Abeona: Souvenirs from a P5.js journey

Description

Abeona is the Greek Goddess of the outward journey, looking over kids when they take their first steps away from home [1]. This project is an overall view of my short journey with P5.js, away from home (as I usually code in a financial/banking context). Along this road, I played with all 3 of the body-related technologies and used hand, face, and body recognition.

When facing a creativity tool as interactive as coding, building a game looks almost inevitable. So, the first study is a tribute to my inner child. I made a candy-eating game using facial recognition. The second study explores other experiences we can have on the 2D screen. This one uses body tracking is to entertain my dream to dive into the deep sea. The third study is my way to step back and reflect on how the digital world is not just affecting us but also defining us [2]. For this study, I employed hand-tracking technology to show how demanding the digital world could be.

The pain points of these implementations were mainly on the body tracking side. The tools introduced are not as accurate or fast-tracking as I would need for most of my ideas. It is essential to consider the limits of each library early in the design process. On the other hand, the P5.js community and immense resources are the Abeona of learning to code. These resources are excellent guides that make any implementation achievable.

 

1&2. The first control in this game is scrolling through head movement from side to side. With this way of scrolling, slowly, the user sees the “mouth” image moving in the same direction as they go.

gamemove

Scrolling through head movement

Secondly, the user has control over when the candies are eaten by opening and closing your “mouth” (this acts as a toggle click).

Eating candy through mouth opening

Eating candy through mouth opening

Only with an open mouth could users eat candies falling their way. The eaten sweets are clustered on the top left side of the canvas in a yellow bucket. This video shows the user scrolling and clicking with face-tracking technology.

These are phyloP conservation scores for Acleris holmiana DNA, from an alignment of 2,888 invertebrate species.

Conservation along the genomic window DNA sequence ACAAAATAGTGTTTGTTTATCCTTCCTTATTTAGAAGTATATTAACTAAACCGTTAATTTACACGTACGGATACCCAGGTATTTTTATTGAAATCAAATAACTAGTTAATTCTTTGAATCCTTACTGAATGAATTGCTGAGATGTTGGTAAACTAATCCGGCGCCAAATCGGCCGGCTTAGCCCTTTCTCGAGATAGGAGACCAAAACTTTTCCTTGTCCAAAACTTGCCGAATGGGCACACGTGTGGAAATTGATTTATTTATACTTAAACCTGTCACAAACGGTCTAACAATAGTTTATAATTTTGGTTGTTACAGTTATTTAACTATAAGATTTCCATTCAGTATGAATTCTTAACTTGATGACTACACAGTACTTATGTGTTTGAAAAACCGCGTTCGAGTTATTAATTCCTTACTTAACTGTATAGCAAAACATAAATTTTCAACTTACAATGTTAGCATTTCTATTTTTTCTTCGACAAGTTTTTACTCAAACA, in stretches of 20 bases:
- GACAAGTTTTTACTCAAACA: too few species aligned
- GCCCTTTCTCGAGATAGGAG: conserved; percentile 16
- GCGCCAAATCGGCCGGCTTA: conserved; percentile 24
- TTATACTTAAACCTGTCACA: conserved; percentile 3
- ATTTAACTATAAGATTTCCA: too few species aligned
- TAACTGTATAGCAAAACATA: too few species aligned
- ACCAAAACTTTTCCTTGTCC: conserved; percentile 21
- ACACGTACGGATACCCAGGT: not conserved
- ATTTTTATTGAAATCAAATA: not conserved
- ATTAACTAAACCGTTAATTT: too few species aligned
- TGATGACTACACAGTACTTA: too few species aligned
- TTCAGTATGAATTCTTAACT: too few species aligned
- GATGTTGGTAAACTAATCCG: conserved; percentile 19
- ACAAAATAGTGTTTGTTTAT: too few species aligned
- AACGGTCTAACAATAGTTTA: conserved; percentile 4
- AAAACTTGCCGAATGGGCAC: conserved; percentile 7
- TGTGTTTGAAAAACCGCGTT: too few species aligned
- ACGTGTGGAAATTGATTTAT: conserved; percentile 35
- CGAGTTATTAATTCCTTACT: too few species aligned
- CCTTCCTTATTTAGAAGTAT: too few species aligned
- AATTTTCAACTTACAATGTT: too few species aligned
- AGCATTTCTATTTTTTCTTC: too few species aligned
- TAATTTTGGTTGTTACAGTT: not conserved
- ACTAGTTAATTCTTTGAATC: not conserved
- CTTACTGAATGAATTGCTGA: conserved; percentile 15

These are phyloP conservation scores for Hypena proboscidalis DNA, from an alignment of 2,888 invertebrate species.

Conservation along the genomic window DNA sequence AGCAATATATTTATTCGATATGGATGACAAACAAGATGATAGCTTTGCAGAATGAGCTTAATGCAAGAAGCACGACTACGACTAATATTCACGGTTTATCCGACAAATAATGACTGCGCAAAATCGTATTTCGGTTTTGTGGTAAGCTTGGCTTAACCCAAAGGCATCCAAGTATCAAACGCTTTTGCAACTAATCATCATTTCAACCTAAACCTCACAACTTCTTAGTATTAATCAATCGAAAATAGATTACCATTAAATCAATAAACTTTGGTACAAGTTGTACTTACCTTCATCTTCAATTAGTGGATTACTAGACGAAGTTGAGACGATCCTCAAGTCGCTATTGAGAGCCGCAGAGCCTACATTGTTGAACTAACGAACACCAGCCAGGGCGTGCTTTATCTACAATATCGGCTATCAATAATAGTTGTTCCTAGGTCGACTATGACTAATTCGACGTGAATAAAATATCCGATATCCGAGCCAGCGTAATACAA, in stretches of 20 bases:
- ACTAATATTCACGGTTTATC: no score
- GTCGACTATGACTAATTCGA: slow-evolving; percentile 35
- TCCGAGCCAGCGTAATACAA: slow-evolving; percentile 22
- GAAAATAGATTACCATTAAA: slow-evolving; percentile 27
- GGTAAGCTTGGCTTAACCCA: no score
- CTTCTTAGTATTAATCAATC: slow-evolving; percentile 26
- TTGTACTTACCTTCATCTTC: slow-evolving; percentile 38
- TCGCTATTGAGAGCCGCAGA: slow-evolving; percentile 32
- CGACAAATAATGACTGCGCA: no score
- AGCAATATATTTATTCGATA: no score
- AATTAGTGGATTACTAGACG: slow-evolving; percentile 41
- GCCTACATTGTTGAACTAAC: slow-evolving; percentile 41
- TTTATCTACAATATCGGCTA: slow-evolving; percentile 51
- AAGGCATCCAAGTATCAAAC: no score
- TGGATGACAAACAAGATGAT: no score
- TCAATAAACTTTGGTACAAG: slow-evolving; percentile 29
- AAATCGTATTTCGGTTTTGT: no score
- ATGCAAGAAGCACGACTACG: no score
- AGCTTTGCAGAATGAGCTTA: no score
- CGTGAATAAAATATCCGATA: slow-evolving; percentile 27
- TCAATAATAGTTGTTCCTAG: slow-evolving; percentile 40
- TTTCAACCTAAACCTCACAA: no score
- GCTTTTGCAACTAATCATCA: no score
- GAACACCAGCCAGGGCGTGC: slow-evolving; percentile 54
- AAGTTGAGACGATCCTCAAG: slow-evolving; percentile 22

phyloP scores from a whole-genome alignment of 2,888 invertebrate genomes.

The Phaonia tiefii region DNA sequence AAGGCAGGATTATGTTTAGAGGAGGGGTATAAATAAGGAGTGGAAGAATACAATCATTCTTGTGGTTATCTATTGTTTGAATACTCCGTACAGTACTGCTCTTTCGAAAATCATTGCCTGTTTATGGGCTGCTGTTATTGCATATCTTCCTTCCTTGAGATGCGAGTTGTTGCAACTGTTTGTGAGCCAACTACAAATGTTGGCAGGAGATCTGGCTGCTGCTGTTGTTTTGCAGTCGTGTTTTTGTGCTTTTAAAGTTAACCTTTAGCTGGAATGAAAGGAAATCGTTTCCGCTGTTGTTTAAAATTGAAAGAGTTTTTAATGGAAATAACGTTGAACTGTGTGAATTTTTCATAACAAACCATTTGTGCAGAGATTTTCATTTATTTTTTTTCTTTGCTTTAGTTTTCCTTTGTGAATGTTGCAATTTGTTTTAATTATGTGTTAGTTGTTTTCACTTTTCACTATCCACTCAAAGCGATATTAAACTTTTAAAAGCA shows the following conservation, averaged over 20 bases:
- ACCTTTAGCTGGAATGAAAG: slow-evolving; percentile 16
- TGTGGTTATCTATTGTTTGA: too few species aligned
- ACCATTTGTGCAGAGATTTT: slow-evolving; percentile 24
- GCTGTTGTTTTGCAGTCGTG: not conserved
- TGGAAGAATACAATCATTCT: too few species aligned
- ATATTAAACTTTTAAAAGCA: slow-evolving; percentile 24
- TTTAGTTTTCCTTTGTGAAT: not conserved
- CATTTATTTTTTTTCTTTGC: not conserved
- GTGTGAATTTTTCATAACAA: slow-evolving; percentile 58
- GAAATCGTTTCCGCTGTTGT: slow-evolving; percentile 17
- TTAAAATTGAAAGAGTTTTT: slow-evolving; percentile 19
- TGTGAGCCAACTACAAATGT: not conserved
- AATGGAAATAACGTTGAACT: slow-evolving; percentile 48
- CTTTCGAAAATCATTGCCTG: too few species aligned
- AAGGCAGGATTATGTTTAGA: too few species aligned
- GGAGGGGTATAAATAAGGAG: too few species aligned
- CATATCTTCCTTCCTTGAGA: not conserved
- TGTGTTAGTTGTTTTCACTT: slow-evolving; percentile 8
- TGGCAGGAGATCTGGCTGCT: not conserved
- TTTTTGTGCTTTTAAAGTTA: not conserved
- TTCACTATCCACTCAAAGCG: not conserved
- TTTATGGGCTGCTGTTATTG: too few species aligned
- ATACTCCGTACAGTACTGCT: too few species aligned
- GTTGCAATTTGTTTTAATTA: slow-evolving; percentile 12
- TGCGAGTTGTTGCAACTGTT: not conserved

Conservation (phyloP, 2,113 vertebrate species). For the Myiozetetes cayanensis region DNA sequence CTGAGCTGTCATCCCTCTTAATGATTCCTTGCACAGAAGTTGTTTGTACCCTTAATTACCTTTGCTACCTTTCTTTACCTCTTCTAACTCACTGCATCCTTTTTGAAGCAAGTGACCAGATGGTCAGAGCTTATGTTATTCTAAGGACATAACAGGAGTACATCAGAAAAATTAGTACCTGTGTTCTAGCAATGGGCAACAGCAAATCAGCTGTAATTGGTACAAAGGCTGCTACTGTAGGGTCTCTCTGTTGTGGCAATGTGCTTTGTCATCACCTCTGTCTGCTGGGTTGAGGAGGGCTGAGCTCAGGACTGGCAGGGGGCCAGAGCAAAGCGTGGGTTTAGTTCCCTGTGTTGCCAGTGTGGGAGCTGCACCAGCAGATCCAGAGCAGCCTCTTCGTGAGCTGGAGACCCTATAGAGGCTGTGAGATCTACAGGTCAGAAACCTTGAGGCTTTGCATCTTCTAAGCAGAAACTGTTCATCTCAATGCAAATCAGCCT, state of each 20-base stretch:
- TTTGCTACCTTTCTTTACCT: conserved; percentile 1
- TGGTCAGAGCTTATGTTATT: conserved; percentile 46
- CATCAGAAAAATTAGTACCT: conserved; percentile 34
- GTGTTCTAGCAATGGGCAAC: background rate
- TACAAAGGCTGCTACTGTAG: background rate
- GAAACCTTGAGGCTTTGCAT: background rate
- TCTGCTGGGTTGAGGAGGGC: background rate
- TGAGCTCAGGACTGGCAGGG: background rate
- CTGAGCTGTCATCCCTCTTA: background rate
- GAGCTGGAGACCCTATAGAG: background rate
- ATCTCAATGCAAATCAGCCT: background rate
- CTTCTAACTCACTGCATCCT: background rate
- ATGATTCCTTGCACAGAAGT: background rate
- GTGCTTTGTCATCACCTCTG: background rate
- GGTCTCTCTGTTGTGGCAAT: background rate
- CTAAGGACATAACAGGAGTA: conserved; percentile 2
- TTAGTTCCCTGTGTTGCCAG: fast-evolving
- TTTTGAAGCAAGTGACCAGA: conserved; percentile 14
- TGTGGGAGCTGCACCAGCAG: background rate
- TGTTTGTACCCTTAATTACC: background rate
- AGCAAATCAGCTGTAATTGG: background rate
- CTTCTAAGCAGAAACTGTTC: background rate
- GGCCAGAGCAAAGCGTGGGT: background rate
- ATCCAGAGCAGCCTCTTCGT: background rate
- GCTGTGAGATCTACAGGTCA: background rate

Watch the video here

Try it now!

Click here to play this Halloween-themed game. Make sure you are in a well-lit area and have your face in front of a webcam. Give the tracker a few seconds to load, and a couple of seconds after you see your face, you can play.

Edit link

 

3. This project combines the joy of being in nature with coding. For this scroll, the user has to perform a swim-like activity. When arms are opening, the picture rolls. By swimming in front of the camera, users can see the lower parts of the Picture, deeper sea zones.

Watch the video here

I came across a website with a similar idea that has more details on creatures living in different depths of water [3].

Try it now!

Start your adventure by having your arms straight and in front of your chest like this:

Pause scroll with still arms

Pause scroll with still arms

Then start opening them up to sides while holding straight (As you would do in breaststrokes) and watch the image scrolling to a deeper sea area:

Image scrolls down as user opens up their arms

Image scrolls down as user open up their arms

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4. Last work signifies the competition for our attention in the digital world. In this project, a pushbutton follows the user’s index finger and makes itself click. But if the hand posture changes to a fist or high five, the button stops following the user. This game represents both the demanding digital world plus the fact that we can and should control our digital activities. The users gain control by awareness of the time they spend on every digital tool. In this interaction, “No action” is still an action [4]; the button will click if users do not restrain it.

Watch the video here

Try it now!

Put either hand on a well-lit blank surface. The camera could have a top or front-facing view. With a pointing pose like this, you will attract the button:

Pointing pose attracts the button

Pointing pose attracts the button

With other poses (fist, high-five), you can stop the button:

Put fingers together to stop the button from moving

Put fingers together to stop the button from moving

Edit link!

 

 

Bibliography

[1] Took, Thalia. Abeona, Roman Goddess of Journeys, http://www.thaliatook.com/OGOD/abeona.php

[2] Mühleisen, Martin. “F&d Article.” The Impact of Digital Technology on Society and Economic Growth – IMF F&D Magazine – June 2018 | Volume 55 | Number 2, https://www.imf.org/external/pubs/ft/fandd/2018/06/impact-of-digital-technology-on-economic-growth/muhleisen.htm.

[3] Liang, John, et al. “Scroll down to the Bottom of the Sea.” DeeperBlue.com, 17 Jan. 2020, https://www.deeperblue.com/scroll-down-to-the-bottom-of-the-sea/.

[4] Wilson, George, and Samuel Shpall. “Action.” Stanford Encyclopedia of Philosophy, Stanford University, 4 Apr. 2012, https://plato.stanford.edu/entries/action/.

 

Consulted and repurposed code:

Stock images used: